The American Kennel Club refers to the Bichon Frise as "merry" and "curious", and the breed standard calls for a dog that is "gentle mannered, sensitive, playful and affectionate." The dogs are generally very sociable and do well with an owner who takes them along on outings and are affectionate and intelligent. Bichons do well with children because they are playful and have lots of energy. If affiliated with a particular territory and encouraged by owners, they can become very territorial. Developed as a companion-dog breed, the Bichon Frise tends to get along well with both children and other animals. Bichon Frises are very obedient if training is started early and continued constantly.
Though not considered a retriever or a water dog by modern standards, the Bichon type, due to their ancestry as sailors' dogs, have an affinity for water and enjoy retrieving. On the boats, however, the animals' role was that of companion dog.
Allergies and Frequent ProblemsEdit
Bichon Frises require more than the average owner or professional coat grooming, multiple times per week to daily. The coat is combed to remove loose hair, mats, and tangles. Bichon Frises may need more detailed owner or professional grooming approximately every four to eight weeks. Daily brushing of the coat can help to prevent matting. If a Bichon's coat gets severely matted, they may develop a haematoma, most likely in the ears. Bichon Frise are more prone than average to ear infections. As Bichon Frises are white dogs, frequent bathing is required to maintain the colour.
Bichon Frises are prone to scratching and chewing on themselves in the summer because of the warm and moist air, which commonly results in serious skin conditions. They are comparatively hypoallergenic, but they themselves suffer from allergies to fleas, ticks, chemicals, pollen, dust, etc. Loose knee joints, ear infections, cataracts, diabetes, and heart disease are also common.
Hypoallergenic qualities and sheddingEdit
Bichon Frises are considered to be hypoallergenic as they do not readily shed (moult). The grooming required to maintain the Bichon Frise's coat helps remove loose hair, and the curl in the coat helps prevent dead hair and dander from escaping into the environment, as with the poodle's coat. The frequent trimming, brushing, and bathing required to keep the Bichon looking its best removes hair and dander and controls the other potent allergen and saliva.
Bichon Frises are considered suitable for people with allergies, as they are bred to be hypoallergenic. It is important to note that human sensitivity to dog fur, dander, and saliva varies considerably. Although hair, dander, and saliva can be minimised, they are still present and can stick to "clothes and the carpets and furnishings in your home"; inhaling the allergens, or being licked by the dog, can trigger a reaction in a sensitive person.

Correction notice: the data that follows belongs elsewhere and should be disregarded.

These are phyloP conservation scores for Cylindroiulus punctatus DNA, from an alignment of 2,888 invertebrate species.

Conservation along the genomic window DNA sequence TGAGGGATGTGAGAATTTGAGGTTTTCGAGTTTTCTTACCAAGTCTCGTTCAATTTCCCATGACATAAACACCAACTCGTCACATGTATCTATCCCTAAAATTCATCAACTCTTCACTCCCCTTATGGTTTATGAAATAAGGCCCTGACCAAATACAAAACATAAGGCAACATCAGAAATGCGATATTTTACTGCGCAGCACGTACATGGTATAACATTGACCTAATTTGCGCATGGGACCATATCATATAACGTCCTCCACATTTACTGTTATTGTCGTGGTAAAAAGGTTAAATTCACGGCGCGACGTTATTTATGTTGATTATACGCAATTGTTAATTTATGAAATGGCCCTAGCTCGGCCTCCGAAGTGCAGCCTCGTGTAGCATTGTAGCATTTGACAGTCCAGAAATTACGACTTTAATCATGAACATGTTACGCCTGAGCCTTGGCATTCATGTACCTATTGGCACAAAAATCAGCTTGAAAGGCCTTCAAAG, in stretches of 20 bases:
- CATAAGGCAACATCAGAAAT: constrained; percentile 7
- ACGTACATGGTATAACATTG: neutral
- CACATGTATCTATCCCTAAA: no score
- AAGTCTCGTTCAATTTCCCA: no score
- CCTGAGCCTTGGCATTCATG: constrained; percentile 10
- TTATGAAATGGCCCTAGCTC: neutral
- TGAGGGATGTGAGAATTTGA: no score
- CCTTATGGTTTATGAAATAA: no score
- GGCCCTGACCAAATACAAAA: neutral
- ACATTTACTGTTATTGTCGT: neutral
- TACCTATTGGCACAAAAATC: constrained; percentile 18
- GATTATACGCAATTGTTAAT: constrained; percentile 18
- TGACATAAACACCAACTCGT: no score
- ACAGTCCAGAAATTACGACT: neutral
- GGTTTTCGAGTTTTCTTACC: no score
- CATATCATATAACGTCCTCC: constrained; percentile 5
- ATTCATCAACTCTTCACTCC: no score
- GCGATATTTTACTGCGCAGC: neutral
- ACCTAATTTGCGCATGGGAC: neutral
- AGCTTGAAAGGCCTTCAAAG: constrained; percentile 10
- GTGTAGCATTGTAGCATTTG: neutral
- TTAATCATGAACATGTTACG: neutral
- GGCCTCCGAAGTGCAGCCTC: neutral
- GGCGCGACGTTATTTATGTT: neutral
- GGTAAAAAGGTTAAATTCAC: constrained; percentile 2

Bichon Frise in the UK, the United States, and Canada (according to surveys of their owners) had an average life span of about 12–13 years or older, with Bichon Frises in the UK tending to live longer than Bichon Frises in North America, though the record age was lower in the UK. This breed's longevity is similar to other breeds of its size, and somewhat longer than purebred dogs in general.
The longest-lived of 34 deceased Bichons in a 2004 UK survey died at 16.5 years. The oldest Bichon Frises for which there are reliable records in various North American surveys have died at 19 years.
In a 2004 UK Kennel Club survey, the leading causes of Bichon Frise death were old age (23.5%) and cancer (21%). In a 2007 US/Canadian breeders survey, the leading causes of death were cancer (22%), unknown causes (14%), hematologic (11%), and old age (10%). Hematologic causes of death were divided between autoimmune hemolytic anemia (AIHA) and immune-mediated thrombocytopenia (ITP). AIHA and ITP were responsible for the greatest number of Bichon Frise "years lost" (a measure of the extent to which a condition kills members of a breed prematurely). While cancer is a more common cause of death than AIHA and ITP, Bichon Frises that died of cancer died at a median age of 12.5 years. Hematologic deaths occurred at a median age of only 5 years. Bichon Frises in the UK survey had a lower rate of hematologic deaths (3%) than in the USA/Canada survey (11%).
Bichons are also prone to liver shunts. These often go undetected until later in life, leading to complications that cannot be addressed, and therefore liver failure. Bichons who are underweight, runts of the litter, or have negative reactions to foods high in protein are more likely to be suffering from a shunt. When detected early, shunt often can be corrected through surgery. However, the later in life the shunt is detected, the lower the likelihood of surgery being successful. Shunts can be kept under control through special low-protein diets and through medications to support liver function, help flush toxins that build up in the kidneys and liver, and control seizures that often occur as a symptom of the shunt. Without surgery, Bichons with shunts on average live to be 4–6 years old. Other symptoms include dark urine, lethargy, loss of appetite, and increased thirst. Seizures come in all forms; episodes of seizures can begin early in life but may go undetected. Early seizures can appear to be the Bichon in a hypnotic state or an episode of vertigo, or being drunk. Shunts are a serious condition of smaller breeds, though so frequently associated with Bichons.
AIHA and ITPEdit
Autoimmune hemolytic anemia (AIHA, also called immune-mediated hemolytic anemia, or IMHA) and immune-mediated thrombocytopenia (ITP) are responsible for many premature Bichon Frise deaths. These diseases can strike with little or no warning and kill very quickly. In AIHA, the dog's immune system attacks its own red blood cells, leading to severe, life-threatening anemia. Symptoms include weakness, loss of energy, lack of appetite, vomiting, diarrhea, rapid heart rate, rapid breathing, dark urine, and pale or yellow gums.
ITP often accompanies AIHA. In ITP, blood platelets (which cause blood clotting) are destroyed. The most common clinical signs are haemorrhages of the skin and mucus membranes. Mortality rates of 20% to 80% are reported.